Gallery Owner Arrested Over Allegedly Fake $1.9 Million Versailles Chairs
The reputation of one of Paris's oldest galleries is on the line.
An alleged antique forgery scandal at Versailles has led to the arrest of antiques dealers Laurent Kraemer, head of Paris’s venerable Kraemer Gallery, founded in 1875, and chair specialist Bill Pallot, reports the Telegraph.
The French art fraud office, the Office Central de Lutte Contre le Trafic des Biens Culturels (OCBC), has been investigating the pair since 2012, on a tip from another French antiques dealer, Charles Hooreman, a expert in 18th-century chairs.
The Kraemers have been mainstays in the antiques dealing business for generations, with a 2007 Forbes profile on the gallery noting that “many 18th-century pieces in the Louvre, the Metropolitan and the Boston Museum of Fine Arts have passed through the hands of one Kraemer or another.”
Part and parcel of that business was secrecy: “Kraemer is over-the-top discreet; one is always being reminded that one is never supposed to talk about the things one buys,” a longtime client told Forbes.
Kraemer and Pallot sold Versailles a set of four medallion back chairs in 2009, claiming they were Louis Delanois originals. Investigators now suspect at least two of the chairs, purchased for €1.7 million ($1.9 million) may be copies.
On a page detailing recent acquisitions, Versailles explained that the chairs are “National Treasures” and were among a group of 13 created for the Palace living room in 1769, where they belonged to countess du Barry, Louis XV’s last mistress. Over the last 20 years, Versailles has bought back 10 of the original set of chairs, plus one known 19th-century copy.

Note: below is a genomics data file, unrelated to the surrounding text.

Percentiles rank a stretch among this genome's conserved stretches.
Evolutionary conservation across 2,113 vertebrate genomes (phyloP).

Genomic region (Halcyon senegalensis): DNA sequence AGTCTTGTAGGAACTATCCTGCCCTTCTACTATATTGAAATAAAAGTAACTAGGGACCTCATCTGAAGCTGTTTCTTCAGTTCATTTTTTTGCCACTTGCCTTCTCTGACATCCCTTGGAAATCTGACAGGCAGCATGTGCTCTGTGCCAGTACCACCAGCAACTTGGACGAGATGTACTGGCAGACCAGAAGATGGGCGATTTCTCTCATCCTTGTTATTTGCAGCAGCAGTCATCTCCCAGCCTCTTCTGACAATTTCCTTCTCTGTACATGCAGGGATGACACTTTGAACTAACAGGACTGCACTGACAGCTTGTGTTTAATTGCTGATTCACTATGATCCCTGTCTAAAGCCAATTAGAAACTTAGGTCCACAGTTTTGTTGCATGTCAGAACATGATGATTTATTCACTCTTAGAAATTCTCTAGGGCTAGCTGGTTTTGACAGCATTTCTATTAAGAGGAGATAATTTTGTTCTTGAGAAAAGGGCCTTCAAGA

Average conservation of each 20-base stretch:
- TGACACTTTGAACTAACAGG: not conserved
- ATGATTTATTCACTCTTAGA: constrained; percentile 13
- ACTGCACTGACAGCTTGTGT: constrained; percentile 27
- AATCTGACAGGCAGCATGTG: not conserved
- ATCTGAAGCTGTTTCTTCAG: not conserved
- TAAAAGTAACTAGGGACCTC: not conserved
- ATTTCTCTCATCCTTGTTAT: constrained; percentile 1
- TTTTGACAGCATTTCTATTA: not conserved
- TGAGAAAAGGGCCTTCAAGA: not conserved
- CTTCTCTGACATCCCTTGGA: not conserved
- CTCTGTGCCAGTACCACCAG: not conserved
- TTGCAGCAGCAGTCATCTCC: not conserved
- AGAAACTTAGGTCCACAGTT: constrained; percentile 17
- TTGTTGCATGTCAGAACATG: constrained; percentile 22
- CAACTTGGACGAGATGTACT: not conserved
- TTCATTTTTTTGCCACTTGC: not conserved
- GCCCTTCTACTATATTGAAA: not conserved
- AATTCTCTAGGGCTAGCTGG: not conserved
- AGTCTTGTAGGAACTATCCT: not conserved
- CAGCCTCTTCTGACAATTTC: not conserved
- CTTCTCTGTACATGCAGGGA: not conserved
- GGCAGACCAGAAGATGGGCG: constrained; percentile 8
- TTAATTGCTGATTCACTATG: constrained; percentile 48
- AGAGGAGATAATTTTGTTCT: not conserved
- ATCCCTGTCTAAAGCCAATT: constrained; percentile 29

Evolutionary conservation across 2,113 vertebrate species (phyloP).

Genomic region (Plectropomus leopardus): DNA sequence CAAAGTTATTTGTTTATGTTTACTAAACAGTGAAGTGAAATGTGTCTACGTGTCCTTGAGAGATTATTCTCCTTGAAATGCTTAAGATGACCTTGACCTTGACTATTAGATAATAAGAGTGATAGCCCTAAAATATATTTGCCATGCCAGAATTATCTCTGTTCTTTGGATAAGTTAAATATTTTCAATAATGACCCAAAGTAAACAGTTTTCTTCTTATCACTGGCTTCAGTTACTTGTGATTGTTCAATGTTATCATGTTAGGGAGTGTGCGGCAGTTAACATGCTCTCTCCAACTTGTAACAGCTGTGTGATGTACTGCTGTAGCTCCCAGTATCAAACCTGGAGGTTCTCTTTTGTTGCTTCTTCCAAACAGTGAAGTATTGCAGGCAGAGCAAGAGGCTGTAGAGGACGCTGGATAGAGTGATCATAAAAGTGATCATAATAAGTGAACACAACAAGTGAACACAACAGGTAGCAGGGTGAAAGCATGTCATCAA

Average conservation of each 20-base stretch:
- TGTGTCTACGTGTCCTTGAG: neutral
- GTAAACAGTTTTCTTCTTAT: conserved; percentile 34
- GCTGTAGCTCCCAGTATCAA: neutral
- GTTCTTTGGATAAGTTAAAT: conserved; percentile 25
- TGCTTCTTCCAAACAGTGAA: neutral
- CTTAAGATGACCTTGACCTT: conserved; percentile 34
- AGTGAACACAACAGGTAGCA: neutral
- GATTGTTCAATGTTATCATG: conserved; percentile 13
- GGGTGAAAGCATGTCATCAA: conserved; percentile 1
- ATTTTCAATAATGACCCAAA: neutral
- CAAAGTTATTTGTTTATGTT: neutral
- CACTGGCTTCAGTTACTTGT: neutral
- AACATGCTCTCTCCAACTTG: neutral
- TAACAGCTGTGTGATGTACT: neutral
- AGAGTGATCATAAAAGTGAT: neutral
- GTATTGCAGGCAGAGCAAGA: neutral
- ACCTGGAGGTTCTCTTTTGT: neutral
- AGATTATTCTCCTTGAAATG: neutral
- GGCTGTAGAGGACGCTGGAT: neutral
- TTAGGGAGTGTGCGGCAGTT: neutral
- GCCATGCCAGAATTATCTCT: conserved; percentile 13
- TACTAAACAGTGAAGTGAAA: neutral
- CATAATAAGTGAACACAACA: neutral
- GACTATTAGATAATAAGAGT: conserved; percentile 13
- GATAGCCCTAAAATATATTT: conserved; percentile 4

However, Hooreman came to suspect there were too many reported chairs in the set floating around for some to not be fakes, as there should be 12 extant chairs. (Louis XV’s personal chair, which was slightly larger, is thought to be lost.)
“Versailles has 10, [a] Swiss collector two, and I know another that is impeccable belonging to a Parisian collector,” he told Le Monde. “That’s a lot.” Hooreman has examined Kraemer’s chairs, and claims to see evidence they were made more recently.
Because furniture-making techniques underwent few changes up until World War II, said one antique furniture restorer to Le Monde, it is sometimes difficult to differentiate true antiques from more recently-built pieces and outright forgeries.
The Kraemer Gallery is adamant that he sold the Palace the genuine article. “The Kraemer Gallery has never produced any kind of fake furniture of any sort,” a gallery representative assured artnet News in a phone conversation. “We have never have sold something we had doubts on.”
If the chairs do prove to be copies, he added, “of course we are victims… we considered them to be authentic, like the French authorities.”
In a press release translated by artnet News, Versailles noted that it was following the case “with the greatest attention” and “reserves the right to take legal action.”
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